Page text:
In my last post, I wrote that I wanted perspectives. I wanted to know how other people saw my life. Because it was theirs as well. And my sister told my mother I had written that.
And my mother, who I have never had the strength to question, wrote to me. She spent hours typing out her memory of the events, what she saw, what she felt. What happened outside my own head. And as importantly, what happened in hers.
The first time I read it, I read it fascinated by the story. The second time, it was about my mother's life. The third time, still reading on my iPad laying in bed on the Saturday morning she sent it, it was my story. And I began to cry.
The circumstances of my life have been in flux. My company was sold and the aftermath is unsettling. I have no direction, no idea what I'm supposed to do... I do not know if this will settle in a way I am able to... I don't know if I'm gonna get fucked over, frankly. Or if I'll get a chance to take this company who has no idea what I did and create something awesome that will give other journalists great opportunities. That's my fantasy upside. I'm betting on fucked over.
So of course, in times like these, you reevaluate your dreams, your goals and who you thought you'd be.
I emailed N**k my essay from 10 years ago. It began as two paragraphs in my Boston University graduate application essay. They asked me if they could "publish my application essay" but if I could "actually just elaborate on this bit..."
I wrote it and didn't ever re-read it. I wrote it and emailed it to them. It was edited for punctuation. It was published.
I wonder if I'd had the capacity (I wrote balls, but that's too hard on myself... my PTSD teen self who would freeze in terror if anyone ever asked why she had a scar...) if I could have written about it at the time, if I'd have gotten into Harvard. They love that shit.
I almost love Dartmouth more for taking me with my good grades, tennis playing, play-starring-in, mock-trial-lawyering, over-achieving self who wrote about what it meant to learn about art history and then stumble upon the Mona Lisa... To taste both independence and history and art in one event...
I could have exploited myself into Oxford, probably. But it never occurred to me at the time. Instead, I wanted to come up with something "creative" and clever. I wound up in the best place I could have possibly found. Dartmouth banks its success on its alumni remembering how they fell in love with life there, and it still holds true. They thought I was awesome. I portrayed myself as I wanted to be seen. We were both happy.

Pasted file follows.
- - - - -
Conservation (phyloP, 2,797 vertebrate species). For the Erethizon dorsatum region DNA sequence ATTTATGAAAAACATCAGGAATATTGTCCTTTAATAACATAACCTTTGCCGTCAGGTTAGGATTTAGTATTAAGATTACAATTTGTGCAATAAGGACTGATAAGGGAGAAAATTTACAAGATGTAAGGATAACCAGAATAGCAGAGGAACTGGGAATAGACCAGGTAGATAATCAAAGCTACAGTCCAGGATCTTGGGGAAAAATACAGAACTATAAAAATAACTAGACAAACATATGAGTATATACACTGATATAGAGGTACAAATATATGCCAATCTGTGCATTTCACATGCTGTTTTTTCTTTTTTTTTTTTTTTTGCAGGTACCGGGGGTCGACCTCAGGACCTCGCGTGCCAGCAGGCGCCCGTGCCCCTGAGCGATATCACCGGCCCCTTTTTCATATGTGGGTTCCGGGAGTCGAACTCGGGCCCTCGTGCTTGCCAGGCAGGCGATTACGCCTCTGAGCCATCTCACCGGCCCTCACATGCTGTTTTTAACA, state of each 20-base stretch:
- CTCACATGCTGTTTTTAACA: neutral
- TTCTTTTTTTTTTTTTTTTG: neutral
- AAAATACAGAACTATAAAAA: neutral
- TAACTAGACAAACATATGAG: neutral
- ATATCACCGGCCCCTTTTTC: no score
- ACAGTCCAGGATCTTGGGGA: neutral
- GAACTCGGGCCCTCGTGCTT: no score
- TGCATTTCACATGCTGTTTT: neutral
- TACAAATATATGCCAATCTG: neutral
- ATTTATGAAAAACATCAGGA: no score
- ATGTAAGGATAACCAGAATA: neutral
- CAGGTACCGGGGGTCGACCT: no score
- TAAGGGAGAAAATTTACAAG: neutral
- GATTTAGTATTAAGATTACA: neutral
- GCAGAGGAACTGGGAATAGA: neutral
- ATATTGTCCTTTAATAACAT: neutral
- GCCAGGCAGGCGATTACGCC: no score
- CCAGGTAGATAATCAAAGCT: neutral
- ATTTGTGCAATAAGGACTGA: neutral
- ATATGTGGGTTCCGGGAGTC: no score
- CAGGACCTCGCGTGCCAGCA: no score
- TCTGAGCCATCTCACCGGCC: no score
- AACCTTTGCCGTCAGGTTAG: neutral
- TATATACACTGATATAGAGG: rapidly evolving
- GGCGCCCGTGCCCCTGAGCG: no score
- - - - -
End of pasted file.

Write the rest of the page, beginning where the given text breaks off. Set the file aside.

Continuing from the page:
One thing that's probably more interesting to me than to other people -- I love being on the subway in the winter and wearing hats. Hats cover my scars, and so when people stare at me on the train when I'm wearing a hat, I have a totally different experience than when I'm not. When I wear a hat, I wonder what it is they find interesting. Am I pretty? Is my hair a mess beneath the hat? Am I drooling?
When I'm not wearing the hat and someone stares at me, I think they're staring at my scar, my crooked hairline and my sparse forelocks. I see their stares and sometimes I can tell. Those that look at my face then whose eyes travel up and linger... they are staring. Others, maybe they're not staring? Fuck it, most people are.
Everyone always tells me that after a few times, they "don't notice" anymore. Having seen it more times than any of you, having examined it every day, it's not really something you don't notice. Maybe you mean it doesn't define me? And maybe that's something I have made happen on purpose. Through years of distracting you with me.
I am an expert.
I love wearing hats on the subway. I get to disappear for real into the fray on the train. To really be an invisibile, normal New Yorker. Few of you can really, truly appreciate how glorious it is to really disappear into the crowd because usually you are the one face the security guard remembers...
It's fun to prentend, sometimes, that I'm not that interesting.